Alabama Football: Crimson Tide Running Game Will Swamp Florida Gators

Andrew KulhaSenior Analyst IIIOctober 1, 2011

TUSCALOOSA, AL - OCTOBER 02:  Trent Richardson #3 of the Alabama Crimson Tide is tackled by Matt Elam #22 of the Florida Gators at Bryant-Denny Stadium on October 2, 2010 in Tuscaloosa, Alabama.  (Photo by Kevin C. Cox/Getty Images)
Kevin C. Cox/Getty Images

If you've ever tried running in a swamp before, you'd know that it is pretty hard, but that's exactly what the Alabama Crimson Tide are about to do as they head down to Florida.

Admittedly, I have never gone for a run in a swamp, so maybe I'm not the expert, but I do know a whole lot about college football.

There is one thing I know for sure: This Alabama team isn't worried about any gators.

I would think that the best way to "swamp run" would be to do it quick. If you linger around, chances are you may get stuck in all the mud, or even worse, get snapped by a gator.

I'm not sure if Alabama head coach Nick Saban is going to use the same analogy as me (even though I'd like to think so), but the premise of what I am thinking remains true.

If Alabama is to win this game, they are going to have to run the ball. They are going to have to run it a lot and run it fast.

Ironically enough, it's the same game plan that the Florida Gators are going to try to implement. They boast two of the fastest running backs in college football in Jeff Demps and backup Chris Rainey.

GAINESVILLE, FL - SEPTEMBER 03:  Jeff Demps #28 of the University Florida Gators runs for yardage during a game against the Florida Atlantic University Owls at Ben Hill Griffin Stadium on September 3, 2011 in Gainesville, Florida.  (Photo by Sam Greenwood
Sam Greenwood/Getty Images

Those two may be a formidable pair, but they don't hold a candle to Alabama's Trent Richardson.

David Jones of USA Today writes on the showcase of speed we will be getting in tonight's game:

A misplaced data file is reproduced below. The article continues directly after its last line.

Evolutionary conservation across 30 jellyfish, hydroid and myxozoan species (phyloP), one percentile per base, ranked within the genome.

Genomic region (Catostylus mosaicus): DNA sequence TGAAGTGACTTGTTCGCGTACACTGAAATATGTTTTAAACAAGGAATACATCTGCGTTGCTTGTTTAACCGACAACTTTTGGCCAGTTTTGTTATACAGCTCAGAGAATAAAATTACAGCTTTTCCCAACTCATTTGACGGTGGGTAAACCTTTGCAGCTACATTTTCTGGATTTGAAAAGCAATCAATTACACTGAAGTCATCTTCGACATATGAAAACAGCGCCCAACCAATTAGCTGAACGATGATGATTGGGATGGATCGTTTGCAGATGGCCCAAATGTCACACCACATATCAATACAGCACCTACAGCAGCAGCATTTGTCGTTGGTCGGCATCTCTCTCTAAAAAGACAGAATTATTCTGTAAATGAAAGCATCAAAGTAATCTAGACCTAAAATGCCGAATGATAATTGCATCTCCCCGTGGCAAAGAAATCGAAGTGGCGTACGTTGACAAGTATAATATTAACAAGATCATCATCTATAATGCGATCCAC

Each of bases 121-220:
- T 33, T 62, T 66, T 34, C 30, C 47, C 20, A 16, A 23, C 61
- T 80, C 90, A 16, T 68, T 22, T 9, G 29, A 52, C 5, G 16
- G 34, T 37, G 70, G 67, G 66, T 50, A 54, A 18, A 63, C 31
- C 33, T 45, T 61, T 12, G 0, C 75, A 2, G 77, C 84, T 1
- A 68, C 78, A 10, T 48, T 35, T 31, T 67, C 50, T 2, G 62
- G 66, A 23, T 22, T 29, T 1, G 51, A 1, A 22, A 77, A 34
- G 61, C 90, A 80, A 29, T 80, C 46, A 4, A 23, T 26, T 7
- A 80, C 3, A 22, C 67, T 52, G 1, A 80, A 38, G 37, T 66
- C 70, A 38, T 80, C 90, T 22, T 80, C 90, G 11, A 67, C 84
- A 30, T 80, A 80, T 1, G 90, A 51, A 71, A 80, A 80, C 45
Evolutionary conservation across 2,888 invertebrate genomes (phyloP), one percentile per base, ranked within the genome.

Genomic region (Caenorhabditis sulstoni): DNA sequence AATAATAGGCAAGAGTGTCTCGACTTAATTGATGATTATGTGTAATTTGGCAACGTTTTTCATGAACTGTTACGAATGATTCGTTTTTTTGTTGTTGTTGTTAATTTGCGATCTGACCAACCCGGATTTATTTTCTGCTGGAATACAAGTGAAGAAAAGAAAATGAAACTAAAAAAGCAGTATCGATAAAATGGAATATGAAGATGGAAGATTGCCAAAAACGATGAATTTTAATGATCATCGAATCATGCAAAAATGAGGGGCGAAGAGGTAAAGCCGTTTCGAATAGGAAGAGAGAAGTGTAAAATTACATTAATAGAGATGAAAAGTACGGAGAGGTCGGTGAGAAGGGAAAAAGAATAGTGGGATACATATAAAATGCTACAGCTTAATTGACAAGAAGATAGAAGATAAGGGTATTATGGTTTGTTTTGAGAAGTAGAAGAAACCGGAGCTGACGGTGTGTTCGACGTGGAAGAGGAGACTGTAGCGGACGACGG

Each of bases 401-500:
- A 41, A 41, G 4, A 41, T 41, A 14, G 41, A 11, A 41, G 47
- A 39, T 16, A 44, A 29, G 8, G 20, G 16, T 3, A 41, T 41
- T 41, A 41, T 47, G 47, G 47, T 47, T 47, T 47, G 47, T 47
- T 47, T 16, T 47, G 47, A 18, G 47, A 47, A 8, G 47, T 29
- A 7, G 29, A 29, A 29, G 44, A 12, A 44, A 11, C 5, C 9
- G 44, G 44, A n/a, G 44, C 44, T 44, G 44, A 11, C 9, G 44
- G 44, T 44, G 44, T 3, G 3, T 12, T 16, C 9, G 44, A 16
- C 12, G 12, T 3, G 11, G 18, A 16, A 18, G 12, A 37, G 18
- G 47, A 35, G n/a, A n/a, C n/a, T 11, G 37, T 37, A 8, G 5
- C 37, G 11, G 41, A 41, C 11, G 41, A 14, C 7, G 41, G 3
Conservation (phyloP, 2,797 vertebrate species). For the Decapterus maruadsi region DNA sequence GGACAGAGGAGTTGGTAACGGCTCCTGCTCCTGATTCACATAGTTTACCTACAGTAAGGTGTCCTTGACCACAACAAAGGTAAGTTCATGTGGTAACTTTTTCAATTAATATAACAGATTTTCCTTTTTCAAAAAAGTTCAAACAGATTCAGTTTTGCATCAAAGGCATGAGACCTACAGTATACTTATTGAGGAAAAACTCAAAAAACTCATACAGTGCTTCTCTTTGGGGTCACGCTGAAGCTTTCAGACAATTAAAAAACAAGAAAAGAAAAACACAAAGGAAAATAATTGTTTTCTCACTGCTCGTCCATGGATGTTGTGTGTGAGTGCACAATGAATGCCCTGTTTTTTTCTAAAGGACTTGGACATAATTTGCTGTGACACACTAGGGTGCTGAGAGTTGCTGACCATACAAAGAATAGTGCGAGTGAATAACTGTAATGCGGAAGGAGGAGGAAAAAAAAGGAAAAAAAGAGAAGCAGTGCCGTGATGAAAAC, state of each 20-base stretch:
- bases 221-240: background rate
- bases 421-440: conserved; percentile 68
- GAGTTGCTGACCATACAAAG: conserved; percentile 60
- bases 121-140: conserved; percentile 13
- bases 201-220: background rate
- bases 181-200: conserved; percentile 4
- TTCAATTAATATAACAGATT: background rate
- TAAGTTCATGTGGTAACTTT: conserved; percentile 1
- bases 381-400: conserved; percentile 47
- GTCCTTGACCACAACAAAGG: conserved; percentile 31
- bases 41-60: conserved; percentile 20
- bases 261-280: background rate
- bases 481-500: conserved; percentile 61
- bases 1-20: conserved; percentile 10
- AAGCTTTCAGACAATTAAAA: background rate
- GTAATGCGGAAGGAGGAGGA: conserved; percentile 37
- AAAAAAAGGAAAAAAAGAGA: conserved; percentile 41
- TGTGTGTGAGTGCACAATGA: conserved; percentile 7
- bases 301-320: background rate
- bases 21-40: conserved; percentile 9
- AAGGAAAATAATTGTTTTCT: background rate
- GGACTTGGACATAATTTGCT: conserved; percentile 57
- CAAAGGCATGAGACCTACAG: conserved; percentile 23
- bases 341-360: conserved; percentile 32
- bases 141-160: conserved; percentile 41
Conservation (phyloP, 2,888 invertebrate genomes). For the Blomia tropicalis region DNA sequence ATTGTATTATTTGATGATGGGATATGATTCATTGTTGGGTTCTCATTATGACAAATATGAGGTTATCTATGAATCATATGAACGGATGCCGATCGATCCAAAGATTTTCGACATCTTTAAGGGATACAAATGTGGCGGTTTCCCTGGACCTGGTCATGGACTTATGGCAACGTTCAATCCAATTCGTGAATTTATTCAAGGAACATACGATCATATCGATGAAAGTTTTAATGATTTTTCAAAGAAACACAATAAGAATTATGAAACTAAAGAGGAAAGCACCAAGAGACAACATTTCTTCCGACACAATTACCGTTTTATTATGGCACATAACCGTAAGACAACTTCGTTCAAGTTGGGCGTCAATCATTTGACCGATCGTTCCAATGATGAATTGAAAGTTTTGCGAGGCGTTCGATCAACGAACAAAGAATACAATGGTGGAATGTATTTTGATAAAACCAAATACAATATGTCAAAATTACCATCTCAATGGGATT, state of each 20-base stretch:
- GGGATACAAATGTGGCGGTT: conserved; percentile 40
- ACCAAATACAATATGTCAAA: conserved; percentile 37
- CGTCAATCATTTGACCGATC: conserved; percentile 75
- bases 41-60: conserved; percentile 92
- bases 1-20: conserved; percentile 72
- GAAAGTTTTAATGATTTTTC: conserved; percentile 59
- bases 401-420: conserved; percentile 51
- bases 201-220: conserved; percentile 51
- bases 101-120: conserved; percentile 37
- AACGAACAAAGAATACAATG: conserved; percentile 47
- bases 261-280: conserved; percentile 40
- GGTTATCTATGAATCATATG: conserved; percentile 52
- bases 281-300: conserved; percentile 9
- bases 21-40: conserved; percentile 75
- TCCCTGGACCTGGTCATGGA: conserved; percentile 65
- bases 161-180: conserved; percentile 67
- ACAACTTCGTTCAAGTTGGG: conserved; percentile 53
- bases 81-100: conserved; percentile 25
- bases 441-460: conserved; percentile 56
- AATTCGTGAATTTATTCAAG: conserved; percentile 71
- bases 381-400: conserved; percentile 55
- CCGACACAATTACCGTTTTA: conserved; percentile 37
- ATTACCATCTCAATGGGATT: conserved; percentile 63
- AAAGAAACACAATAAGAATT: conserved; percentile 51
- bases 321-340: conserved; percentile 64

No. 2 Alabama sports one of the nation's elite defenses. But even the Crimson Tide seem a little curious how the running games will match up. Alabama, after all, has huge weapons in the backfield, led by Heisman candidate Trent Richardson.

Going into Saturday's games, Richardson ranks No. 2 in the league in rushing (110.2 yards a game) while Rainey is tied for fourth (102.8) and Demps is No. 8 (80.0).

No. 12 Florida's offense is more of a pro-style attack now. But 'Bama coach Nick Saban gets flashbacks when he looks at film.

'Even though it's a little bit different style, they're still featuring the same players doing things that they're very, very good at, which is making plays in space, running the ball on the perimeter, and making it difficult for you to match up sometimes based on their personnel groupings because those guys are running backs, receivers, that type of thing,' Saban said.

How do you handle so much speed?

'You've got to press the ball and force the ball with leverage all the time at every position on the field,' Saban said. 'The backside support guy is just as important sometimes as the frontside guy. Most people that you play, that isn't an issue, but with these guys it's an issue.'

Richardson is stunning the nation and is on his way to a Heisman bid, posting up 441 yards and eight touchdowns so far on 67 carries.

He's also dangerous out of the backfield as well, as his nine catches for 121 yards and one touchdown suggest.

If the Tide want to win this game, they are going to have to lean heavily on Richardson, as the Gators will be doing the same with their feature backs.

In the end, I think it will be 'Bama's strategy that proves more effective, though.

One thing that the Tide have that the Gators do not is arguably the best defense in the nation, and they should be able to combat Florida's running game.

The Gators, on the other hand, will have no chance at stopping Richardson.

I'm not sure if he's ever ran in a swamp before, but I don't think he'll have any trouble with it.


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